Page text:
It’s been said many times, but it merits repeating: The U.S. is in the middle of an unprecedented drug crisis. According to a new report from the Ohio Department of Health, the number of opioid-related deaths leapt from 296 in 2003 to 2,590 in 2015 — a 775 percent increase. Those statistics are repeated from coast to coast: The Centers for Disease Control and Prevention says that drug-overdose deaths involving heroin tripled from 8 percent in 2010 to 25 percent in 2015.
That comes with a huge price tag: In Stark County, Ohio (Canton), the drug epidemic costs $75,000 a year in toxicology tests alone. And on March 10, the Stark County coroner’s office requested a cold-storage trailer from the state to act as an overflow morgue; they got it.
Nationally, the Department of Health and Human Services estimates that in 2015, the opioid epidemic cost $55 billion in health and social services and $20 billion in emergency department and inpatient care for opioid poisonings.
Letting the epidemic go unchecked would be a disaster and could financially cripple small municipalities like Canton. Yet, as of this writing, the latest proposed health care bill ends the Affordable Care Act’s requirement that addiction services and mental health treatment be covered under Medicaid (in the 31 states that expanded the health care program). The Medicare expansion provides treatment for around 1.3 million people.
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One problem is that folks don’t understand addiction as a disease. It alters body biochemistry, just like any chronic disease does. But, because they don’t understand, politicians and policy makers evaluate the effectiveness of drug treatment programs using different standards from when thinking about treating an infection or managing diabetes.
If a person is given addiction treatment and relapses, many folks blame the addict for a lack of character and willpower. But if the same person were given an antibiotic for an infection and it didn’t knock the infection out with the first round of treatment, no one would say, “You just don’t have an immune system worth helping.”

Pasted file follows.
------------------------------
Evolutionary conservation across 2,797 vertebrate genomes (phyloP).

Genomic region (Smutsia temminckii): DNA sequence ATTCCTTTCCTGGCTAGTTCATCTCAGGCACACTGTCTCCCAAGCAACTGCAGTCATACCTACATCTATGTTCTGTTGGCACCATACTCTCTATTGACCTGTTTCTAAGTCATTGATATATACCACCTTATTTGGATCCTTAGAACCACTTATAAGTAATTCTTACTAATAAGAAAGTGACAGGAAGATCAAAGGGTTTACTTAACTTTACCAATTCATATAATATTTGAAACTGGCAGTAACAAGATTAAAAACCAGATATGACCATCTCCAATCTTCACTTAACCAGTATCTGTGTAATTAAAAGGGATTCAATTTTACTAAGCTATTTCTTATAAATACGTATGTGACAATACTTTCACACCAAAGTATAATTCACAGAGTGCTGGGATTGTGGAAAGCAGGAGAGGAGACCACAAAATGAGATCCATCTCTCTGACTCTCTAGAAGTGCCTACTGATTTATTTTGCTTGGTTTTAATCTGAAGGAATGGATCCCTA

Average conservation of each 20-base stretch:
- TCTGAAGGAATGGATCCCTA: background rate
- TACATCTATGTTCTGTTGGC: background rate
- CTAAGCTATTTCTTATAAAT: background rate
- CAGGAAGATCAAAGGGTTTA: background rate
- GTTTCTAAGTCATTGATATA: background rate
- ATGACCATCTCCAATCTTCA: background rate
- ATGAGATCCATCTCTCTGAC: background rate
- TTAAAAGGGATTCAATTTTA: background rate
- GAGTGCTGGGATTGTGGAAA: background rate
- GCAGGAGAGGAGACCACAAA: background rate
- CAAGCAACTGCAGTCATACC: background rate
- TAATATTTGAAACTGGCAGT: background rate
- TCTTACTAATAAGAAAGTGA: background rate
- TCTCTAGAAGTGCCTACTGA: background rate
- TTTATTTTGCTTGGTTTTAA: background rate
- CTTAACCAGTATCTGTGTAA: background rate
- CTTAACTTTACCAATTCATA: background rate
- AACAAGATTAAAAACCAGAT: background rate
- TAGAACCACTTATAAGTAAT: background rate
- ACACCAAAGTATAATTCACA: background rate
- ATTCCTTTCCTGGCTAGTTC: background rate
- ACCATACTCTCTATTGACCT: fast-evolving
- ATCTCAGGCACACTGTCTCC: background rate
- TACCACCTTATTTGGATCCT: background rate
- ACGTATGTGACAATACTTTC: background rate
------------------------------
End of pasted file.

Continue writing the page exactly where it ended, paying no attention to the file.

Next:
Is addiction treatment effective?
According to the National Institute of Drug Abuse, like other chronic diseases, addiction can be managed successfully. “Treatment enables people to counteract addiction’s powerful disruptive effects on the brain” and help addicts regain control of their lives. NIDA also points out that, “the chronic nature of the disease means that relapsing to drug abuse is not only possible but also likely, with symptom recurrence rates similar to those for other well-characterized chronic medical illnesses — such as diabetes, hypertension and asthma — that also have both physiological and behavioral components.”
Twenty to 50 percent of Type 1 diabetes patients fail to control their diabetes at some time or another; 40 to 60 percent of those who are addicted relapse; and 50 to 70 percent of those with hypertension or asthma fail to control their disease consistently.
If someone “falls off the wagon,” that indicates treatments need to be reinstated or adjusted, or alternate treatment is needed; just like when an anti-hypertension drug fails to control high blood pressure, it indicates the need for a different medication and new lifestyle habits.
The rewards are tangible. According to NIDA: “Every dollar invested in addiction treatment programs yields a return of between $4 and $7 in reduced drug-related crime, criminal justice costs and theft. When savings related to health care are included, total savings can exceed costs by a ratio of 12 to 1. Major savings to the individual and to society also stem from fewer interpersonal conflicts; greater workplace productivity; and fewer drug-related accidents, including overdoses and deaths.” And maybe less use of morgue space has to be added to the cost savings.
So let’s not be short sighted or cruel. Addiction is a chronic disease, and our society’s continued well-being and the well-being of individual sufferers depends on unwavering support for treatment.
Mehmet Oz, M.D. is host of “The Dr. Oz Show,” and Mike Roizen, M.D. is Chief Wellness Officer and Chair of Wellness Institute at Cleveland Clinic. To live your healthiest, visit www.sharecare.com.